Bob Eggleton
Bob Eggleton‘s drawing and paintings cover a wide range of science fiction, fantasy, and horror topics, depicting space ships, alien worlds and inhabitants, dragons, vampires, and other fantasy creatures. His view on space ships were that they should look organic, and claimed that as a child, he was disappointed with the space shuttles and rockets NASA produced; they were nothing like fantasy artists of the twenties and thirties had promised. His fascination with dragons originated with his childhood interest of dinosaurs, which can be seen in the book Greetings From Earth. His paintings are commissioned and bought at sci-fi conventions, and used as book covers. Eggleton has been honored with the Hugo Award for Best Professional Artist eight times, first winning in 1994. He has also won the Chesley Award for Artistic Achievement in 1999 and was the guest of honor at Chicon 2000.

I was always fascinated with space, science and imagination. This was at a very early age – like 4 – I liked old monster movies (they were recent, then) and comics and stuff. We went to the 1964 World’s Fair and I saw dinosaurs at the Sinclair exhibit for the first time, ever. It was fairly mind blowing stuff for me. Then my Dad got me into Star Trek and I saw 2001: A Space Odyssey after that. And by that time I was drawing so all I did was draw cool, weird stuff. The fascination with dinos led me to Godzilla, The Beast from 20,000 Fathoms and so on, so it is all connected. And as I got into later school years, I got better with the art and the two sort of blended together. I went to my first SF Con, Boskone, in 1979, and I wanted to be part of this community…which I did. I think SF is a visual medium…it shows us imagery we can see nowhere else and conjures up visions of the future. The artists that work in this field can show this in visual form and it isn’t easy to visualize things that have not been invented. Granted, cover art is changing – it’s going very mainstream and in a few cases, very cheap looking thanks to the overuse of the computer in hands that are less-than-talented. Illustration has always shown in graphic form, SF’s rich and imaginative history. There are some who want to “divorce” themselves from the “pulp” past and I think that’s wrong, because that’s where it all really ignited. The romance of say, Chesley Bonestell’s epic space visions is something we can look up and say “this is what we thought the moon looked like” and really, don’t we wish it did?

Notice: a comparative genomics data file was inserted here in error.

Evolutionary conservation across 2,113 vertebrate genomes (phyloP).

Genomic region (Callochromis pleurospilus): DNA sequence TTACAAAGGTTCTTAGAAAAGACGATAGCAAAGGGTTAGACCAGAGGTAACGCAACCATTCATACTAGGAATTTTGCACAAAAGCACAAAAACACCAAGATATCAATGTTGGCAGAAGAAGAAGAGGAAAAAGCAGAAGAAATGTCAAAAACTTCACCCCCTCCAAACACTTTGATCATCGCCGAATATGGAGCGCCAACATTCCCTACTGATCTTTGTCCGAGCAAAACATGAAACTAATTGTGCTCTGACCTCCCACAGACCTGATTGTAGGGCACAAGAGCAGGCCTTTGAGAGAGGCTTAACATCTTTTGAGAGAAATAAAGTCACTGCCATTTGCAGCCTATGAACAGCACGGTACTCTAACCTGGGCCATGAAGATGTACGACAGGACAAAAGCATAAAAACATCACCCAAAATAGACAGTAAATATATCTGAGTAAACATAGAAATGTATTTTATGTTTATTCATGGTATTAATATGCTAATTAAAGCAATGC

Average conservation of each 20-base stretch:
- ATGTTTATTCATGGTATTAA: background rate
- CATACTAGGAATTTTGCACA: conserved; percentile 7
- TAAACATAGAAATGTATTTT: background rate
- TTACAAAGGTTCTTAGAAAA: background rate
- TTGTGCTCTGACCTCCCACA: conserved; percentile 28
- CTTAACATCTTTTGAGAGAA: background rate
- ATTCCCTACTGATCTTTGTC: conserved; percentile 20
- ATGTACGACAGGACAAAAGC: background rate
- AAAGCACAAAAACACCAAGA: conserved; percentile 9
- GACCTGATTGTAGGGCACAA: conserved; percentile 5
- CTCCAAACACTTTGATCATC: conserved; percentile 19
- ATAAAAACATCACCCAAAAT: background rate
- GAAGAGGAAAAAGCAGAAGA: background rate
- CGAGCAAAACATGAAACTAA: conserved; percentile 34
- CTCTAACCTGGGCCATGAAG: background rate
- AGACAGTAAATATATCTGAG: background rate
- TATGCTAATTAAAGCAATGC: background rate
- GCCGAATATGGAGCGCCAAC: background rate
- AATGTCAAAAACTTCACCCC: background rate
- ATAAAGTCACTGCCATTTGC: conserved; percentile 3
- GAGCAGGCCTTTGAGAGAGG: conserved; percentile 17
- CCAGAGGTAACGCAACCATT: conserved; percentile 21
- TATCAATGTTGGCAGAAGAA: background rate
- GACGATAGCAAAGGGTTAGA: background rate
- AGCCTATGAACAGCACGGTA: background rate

About JP Frantz (2323 Articles)
Has nothing interesting to say so in the interest of time, will get on with not saying it.

3 Comments on MIND MELD: The Appeal of SF&F Art

  1. There were four main influences for me. Burne Hogarth, Boris Vallejo, and the Dean brothers (Roger and Martyn) who were my earliest influences. I had a “life studies” class first in my art training and few artists can capture the human form better than Boris Vallejo. But to get there you pretty much need to study Burne Hogarth first. Burne is the definitive “heroic figure” artist, and once you learn how to draw it, Boris is the one to show you how to color it. I find both of them amazing. The Dean brothers introduced me to fantasy worlds. Some of their album covers for the band “Yes” were amazing pieces of art that invoked creativity in to the art that I had not experienced before.

    If only I had stuck with it. My art skills have severely dwindled since I have become a working man and a Dad. Someday I hope to get back in to it.

    Here are examples of these fine artists work:

    Hogarth

    Vallejo

    Dean

  2. I suspect the biggest draw towards science fiction and fantasy works for artists is the relative freedom, and increaseddemand for creativity in portraying the unreal. Not being limited by actual, literal figures and landscapes requires more imagination than simple reproduction, and there’s less opportunity for comparison. It’s a win-win!

    -Jeff

  3. i like u r concept of immagination of art &paintings …..

    i will  du  all  .  ass u like …